Police said there were no casualties from the Sunday blasts. Ten rockets were fired from a parked car and the attackers fled, police said, adding that they had also found explosives in the car along with two rockets that had not been fired.

The rockets were aimed at buildings in the Green Zone, a heavily fortified area on the west bank of the Tigris river that used to be one of Saddam Hussein's palace complexes and is now the main base of occupying forces in Iraq.

The explosions echoed across Baghdad. The area has been attacked by rockets and mortars several times in recent months.

The al-Rashid hotel was hit on 26 October, when US Deputy Defence Secretary Paul Wolfowitz was staying there, killing an American soldier and wounding 17 others.

No one is currently living in the hotel, although occupying forces still use it for activities.

Red glow and sirens

A red glow illuminated the area and sirens sounded in downtown Baghdad after the rounds hit.

Witnesses said they heard weapons fire and saw flashes shoot through the air.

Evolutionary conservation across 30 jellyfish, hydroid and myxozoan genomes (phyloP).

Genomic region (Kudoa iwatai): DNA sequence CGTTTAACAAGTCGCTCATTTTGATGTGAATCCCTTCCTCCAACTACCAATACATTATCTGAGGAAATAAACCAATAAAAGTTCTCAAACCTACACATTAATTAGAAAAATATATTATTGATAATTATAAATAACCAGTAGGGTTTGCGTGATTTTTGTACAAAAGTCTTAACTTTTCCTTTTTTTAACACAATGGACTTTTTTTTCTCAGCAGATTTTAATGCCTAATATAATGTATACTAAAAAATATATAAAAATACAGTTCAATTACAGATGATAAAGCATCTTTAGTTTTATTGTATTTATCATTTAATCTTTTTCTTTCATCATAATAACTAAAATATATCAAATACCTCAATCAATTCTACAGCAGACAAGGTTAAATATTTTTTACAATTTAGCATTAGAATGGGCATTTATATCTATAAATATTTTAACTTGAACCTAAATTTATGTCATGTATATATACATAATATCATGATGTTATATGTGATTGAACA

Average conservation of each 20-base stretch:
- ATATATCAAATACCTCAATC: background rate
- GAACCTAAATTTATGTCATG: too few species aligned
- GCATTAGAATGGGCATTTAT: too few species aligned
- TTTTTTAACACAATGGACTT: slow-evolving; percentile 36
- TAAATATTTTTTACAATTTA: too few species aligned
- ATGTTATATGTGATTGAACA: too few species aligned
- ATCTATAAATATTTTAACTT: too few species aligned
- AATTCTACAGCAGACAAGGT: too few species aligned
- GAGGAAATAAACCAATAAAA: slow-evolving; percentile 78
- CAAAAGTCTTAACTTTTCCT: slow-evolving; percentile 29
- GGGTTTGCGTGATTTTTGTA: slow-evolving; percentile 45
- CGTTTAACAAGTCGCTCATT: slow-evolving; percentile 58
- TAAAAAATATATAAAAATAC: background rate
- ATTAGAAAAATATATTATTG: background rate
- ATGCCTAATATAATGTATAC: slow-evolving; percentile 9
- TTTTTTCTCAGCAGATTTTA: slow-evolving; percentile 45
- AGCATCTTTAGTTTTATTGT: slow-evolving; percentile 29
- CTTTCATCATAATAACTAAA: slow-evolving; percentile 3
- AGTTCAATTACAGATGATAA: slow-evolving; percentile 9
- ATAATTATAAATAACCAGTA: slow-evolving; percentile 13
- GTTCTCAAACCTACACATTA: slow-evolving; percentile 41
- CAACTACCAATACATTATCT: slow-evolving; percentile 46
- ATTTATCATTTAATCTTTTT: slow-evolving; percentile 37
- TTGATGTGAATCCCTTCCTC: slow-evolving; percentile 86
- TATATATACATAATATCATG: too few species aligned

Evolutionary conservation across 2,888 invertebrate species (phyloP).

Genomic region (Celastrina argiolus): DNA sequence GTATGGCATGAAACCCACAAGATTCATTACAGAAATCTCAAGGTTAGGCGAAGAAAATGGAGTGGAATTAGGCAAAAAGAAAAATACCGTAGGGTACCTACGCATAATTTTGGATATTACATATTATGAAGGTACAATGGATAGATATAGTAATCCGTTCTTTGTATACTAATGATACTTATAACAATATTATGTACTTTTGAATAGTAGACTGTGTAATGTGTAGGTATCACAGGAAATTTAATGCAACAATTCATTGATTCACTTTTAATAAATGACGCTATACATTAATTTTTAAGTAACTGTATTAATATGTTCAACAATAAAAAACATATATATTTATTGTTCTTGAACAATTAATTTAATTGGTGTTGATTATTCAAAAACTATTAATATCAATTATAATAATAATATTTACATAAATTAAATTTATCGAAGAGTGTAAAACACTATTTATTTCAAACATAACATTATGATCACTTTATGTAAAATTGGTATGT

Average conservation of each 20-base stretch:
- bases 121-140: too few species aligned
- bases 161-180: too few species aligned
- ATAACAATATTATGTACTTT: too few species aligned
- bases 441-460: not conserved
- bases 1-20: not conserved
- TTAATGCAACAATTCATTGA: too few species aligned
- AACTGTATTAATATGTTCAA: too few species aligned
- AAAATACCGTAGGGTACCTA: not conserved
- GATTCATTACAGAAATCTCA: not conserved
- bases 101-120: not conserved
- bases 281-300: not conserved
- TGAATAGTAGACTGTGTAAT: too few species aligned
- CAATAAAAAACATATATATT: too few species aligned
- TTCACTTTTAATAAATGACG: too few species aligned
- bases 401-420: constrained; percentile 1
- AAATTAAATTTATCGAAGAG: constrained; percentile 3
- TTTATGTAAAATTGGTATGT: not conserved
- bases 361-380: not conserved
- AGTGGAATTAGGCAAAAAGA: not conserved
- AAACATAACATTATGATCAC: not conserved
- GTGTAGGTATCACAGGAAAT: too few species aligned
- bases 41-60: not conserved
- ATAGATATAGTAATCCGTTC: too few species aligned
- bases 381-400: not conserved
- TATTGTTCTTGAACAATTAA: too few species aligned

"I saw about a dozen rockets and I heard a huge explosion," said Muhammad Manhal, a 32-year-old taxi driver.

"The rockets passed over the street from where the old information ministry was. I didn't see where they landed exactly," he said.

"I heard ground-fire then I saw flashes in the air," a US soldier at the scene said.

Sealed off

The Green Zone is sealed off to the public and has been periodically hit by rocket and mortar fire since October. It is one of the most heavily-guarded parts of the city.

The area was last targeted by rebel fire on Wednesday just as the top US official in Iraq, Paul Bremer, was due to speak to the press one day after more than 170 people died in attacks at Shia shrines in Baghdad and Karbala.

Sunday's attack came as Iraqi leaders appeared to have reached a compromise on a new interim constitution and looked likely to sign the much-delayed document on Monday.